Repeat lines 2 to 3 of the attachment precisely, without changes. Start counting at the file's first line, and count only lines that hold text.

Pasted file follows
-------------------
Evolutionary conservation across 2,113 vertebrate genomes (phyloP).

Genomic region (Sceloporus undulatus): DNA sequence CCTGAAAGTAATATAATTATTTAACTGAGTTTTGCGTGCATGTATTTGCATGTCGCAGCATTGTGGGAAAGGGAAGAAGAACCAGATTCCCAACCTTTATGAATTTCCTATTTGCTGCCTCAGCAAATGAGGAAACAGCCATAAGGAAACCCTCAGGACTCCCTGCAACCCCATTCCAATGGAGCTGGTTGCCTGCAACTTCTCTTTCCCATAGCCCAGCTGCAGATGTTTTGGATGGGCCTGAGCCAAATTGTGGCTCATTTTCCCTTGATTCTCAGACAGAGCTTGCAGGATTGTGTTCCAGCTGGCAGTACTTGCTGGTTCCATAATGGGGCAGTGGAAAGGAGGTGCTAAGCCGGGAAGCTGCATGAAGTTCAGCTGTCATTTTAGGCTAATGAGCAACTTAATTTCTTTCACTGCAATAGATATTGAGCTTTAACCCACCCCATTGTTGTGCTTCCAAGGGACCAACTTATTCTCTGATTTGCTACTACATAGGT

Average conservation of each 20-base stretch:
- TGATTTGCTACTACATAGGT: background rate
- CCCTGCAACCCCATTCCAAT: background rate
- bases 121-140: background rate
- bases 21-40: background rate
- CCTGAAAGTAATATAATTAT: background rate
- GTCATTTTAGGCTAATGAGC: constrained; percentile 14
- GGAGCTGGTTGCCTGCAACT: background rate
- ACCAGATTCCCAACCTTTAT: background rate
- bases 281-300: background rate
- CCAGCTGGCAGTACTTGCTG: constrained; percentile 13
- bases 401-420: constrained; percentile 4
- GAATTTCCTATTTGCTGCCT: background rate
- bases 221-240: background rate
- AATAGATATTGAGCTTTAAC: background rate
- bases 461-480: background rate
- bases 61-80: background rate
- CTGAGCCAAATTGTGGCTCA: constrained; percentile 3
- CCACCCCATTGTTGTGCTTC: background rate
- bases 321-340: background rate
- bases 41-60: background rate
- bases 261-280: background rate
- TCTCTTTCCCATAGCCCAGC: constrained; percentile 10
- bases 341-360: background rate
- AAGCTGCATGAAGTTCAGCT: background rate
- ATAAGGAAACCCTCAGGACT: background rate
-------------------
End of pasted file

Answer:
Genomic region (Sceloporus undulatus): DNA sequence CCTGAAAGTAATATAATTATTTAACTGAGTTTTGCGTGCATGTATTTGCATGTCGCAGCATTGTGGGAAAGGGAAGAAGAACCAGATTCCCAACCTTTATGAATTTCCTATTTGCTGCCTCAGCAAATGAGGAAACAGCCATAAGGAAACCCTCAGGACTCCCTGCAACCCCATTCCAATGGAGCTGGTTGCCTGCAACTTCTCTTTCCCATAGCCCAGCTGCAGATGTTTTGGATGGGCCTGAGCCAAATTGTGGCTCATTTTCCCTTGATTCTCAGACAGAGCTTGCAGGATTGTGTTCCAGCTGGCAGTACTTGCTGGTTCCATAATGGGGCAGTGGAAAGGAGGTGCTAAGCCGGGAAGCTGCATGAAGTTCAGCTGTCATTTTAGGCTAATGAGCAACTTAATTTCTTTCACTGCAATAGATATTGAGCTTTAACCCACCCCATTGTTGTGCTTCCAAGGGACCAACTTATTCTCTGATTTGCTACTACATAGGT

Average conservation of each 20-base stretch: